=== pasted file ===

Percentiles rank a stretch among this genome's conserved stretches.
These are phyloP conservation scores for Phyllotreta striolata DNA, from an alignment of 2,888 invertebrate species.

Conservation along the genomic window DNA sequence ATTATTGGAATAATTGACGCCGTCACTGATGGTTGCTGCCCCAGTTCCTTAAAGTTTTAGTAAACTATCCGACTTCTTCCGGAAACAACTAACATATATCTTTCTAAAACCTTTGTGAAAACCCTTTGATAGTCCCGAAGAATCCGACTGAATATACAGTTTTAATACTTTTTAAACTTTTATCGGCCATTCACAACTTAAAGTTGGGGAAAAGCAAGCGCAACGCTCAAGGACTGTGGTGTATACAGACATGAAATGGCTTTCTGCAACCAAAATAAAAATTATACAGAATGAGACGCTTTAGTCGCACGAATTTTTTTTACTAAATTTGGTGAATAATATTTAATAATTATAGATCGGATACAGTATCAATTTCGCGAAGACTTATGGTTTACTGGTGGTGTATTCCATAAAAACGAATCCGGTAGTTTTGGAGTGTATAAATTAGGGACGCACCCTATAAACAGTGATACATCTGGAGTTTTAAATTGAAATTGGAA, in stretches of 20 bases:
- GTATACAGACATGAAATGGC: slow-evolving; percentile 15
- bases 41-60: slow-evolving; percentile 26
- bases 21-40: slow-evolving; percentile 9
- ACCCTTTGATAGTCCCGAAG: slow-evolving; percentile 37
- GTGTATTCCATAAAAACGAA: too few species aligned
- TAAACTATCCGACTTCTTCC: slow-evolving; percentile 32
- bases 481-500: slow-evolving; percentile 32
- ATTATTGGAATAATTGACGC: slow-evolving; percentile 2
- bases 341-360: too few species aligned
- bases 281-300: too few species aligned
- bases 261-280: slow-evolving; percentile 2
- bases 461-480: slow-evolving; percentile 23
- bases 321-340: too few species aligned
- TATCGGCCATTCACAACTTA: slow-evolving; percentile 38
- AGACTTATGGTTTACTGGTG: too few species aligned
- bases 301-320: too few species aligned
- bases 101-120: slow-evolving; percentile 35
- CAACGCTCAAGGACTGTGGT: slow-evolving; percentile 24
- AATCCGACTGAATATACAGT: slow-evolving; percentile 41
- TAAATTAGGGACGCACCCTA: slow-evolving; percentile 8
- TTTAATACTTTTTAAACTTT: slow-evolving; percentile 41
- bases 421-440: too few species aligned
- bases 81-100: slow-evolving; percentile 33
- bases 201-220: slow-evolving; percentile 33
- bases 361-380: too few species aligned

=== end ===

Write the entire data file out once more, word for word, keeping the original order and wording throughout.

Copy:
Percentiles rank a stretch among this genome's conserved stretches.
These are phyloP conservation scores for Phyllotreta striolata DNA, from an alignment of 2,888 invertebrate species.

Conservation along the genomic window DNA sequence ATTATTGGAATAATTGACGCCGTCACTGATGGTTGCTGCCCCAGTTCCTTAAAGTTTTAGTAAACTATCCGACTTCTTCCGGAAACAACTAACATATATCTTTCTAAAACCTTTGTGAAAACCCTTTGATAGTCCCGAAGAATCCGACTGAATATACAGTTTTAATACTTTTTAAACTTTTATCGGCCATTCACAACTTAAAGTTGGGGAAAAGCAAGCGCAACGCTCAAGGACTGTGGTGTATACAGACATGAAATGGCTTTCTGCAACCAAAATAAAAATTATACAGAATGAGACGCTTTAGTCGCACGAATTTTTTTTACTAAATTTGGTGAATAATATTTAATAATTATAGATCGGATACAGTATCAATTTCGCGAAGACTTATGGTTTACTGGTGGTGTATTCCATAAAAACGAATCCGGTAGTTTTGGAGTGTATAAATTAGGGACGCACCCTATAAACAGTGATACATCTGGAGTTTTAAATTGAAATTGGAA, in stretches of 20 bases:
- GTATACAGACATGAAATGGC: slow-evolving; percentile 15
- bases 41-60: slow-evolving; percentile 26
- bases 21-40: slow-evolving; percentile 9
- ACCCTTTGATAGTCCCGAAG: slow-evolving; percentile 37
- GTGTATTCCATAAAAACGAA: too few species aligned
- TAAACTATCCGACTTCTTCC: slow-evolving; percentile 32
- bases 481-500: slow-evolving; percentile 32
- ATTATTGGAATAATTGACGC: slow-evolving; percentile 2
- bases 341-360: too few species aligned
- bases 281-300: too few species aligned
- bases 261-280: slow-evolving; percentile 2
- bases 461-480: slow-evolving; percentile 23
- bases 321-340: too few species aligned
- TATCGGCCATTCACAACTTA: slow-evolving; percentile 38
- AGACTTATGGTTTACTGGTG: too few species aligned
- bases 301-320: too few species aligned
- bases 101-120: slow-evolving; percentile 35
- CAACGCTCAAGGACTGTGGT: slow-evolving; percentile 24
- AATCCGACTGAATATACAGT: slow-evolving; percentile 41
- TAAATTAGGGACGCACCCTA: slow-evolving; percentile 8
- TTTAATACTTTTTAAACTTT: slow-evolving; percentile 41
- bases 421-440: too few species aligned
- bases 81-100: slow-evolving; percentile 33
- bases 201-220: slow-evolving; percentile 33
- bases 361-380: too few species aligned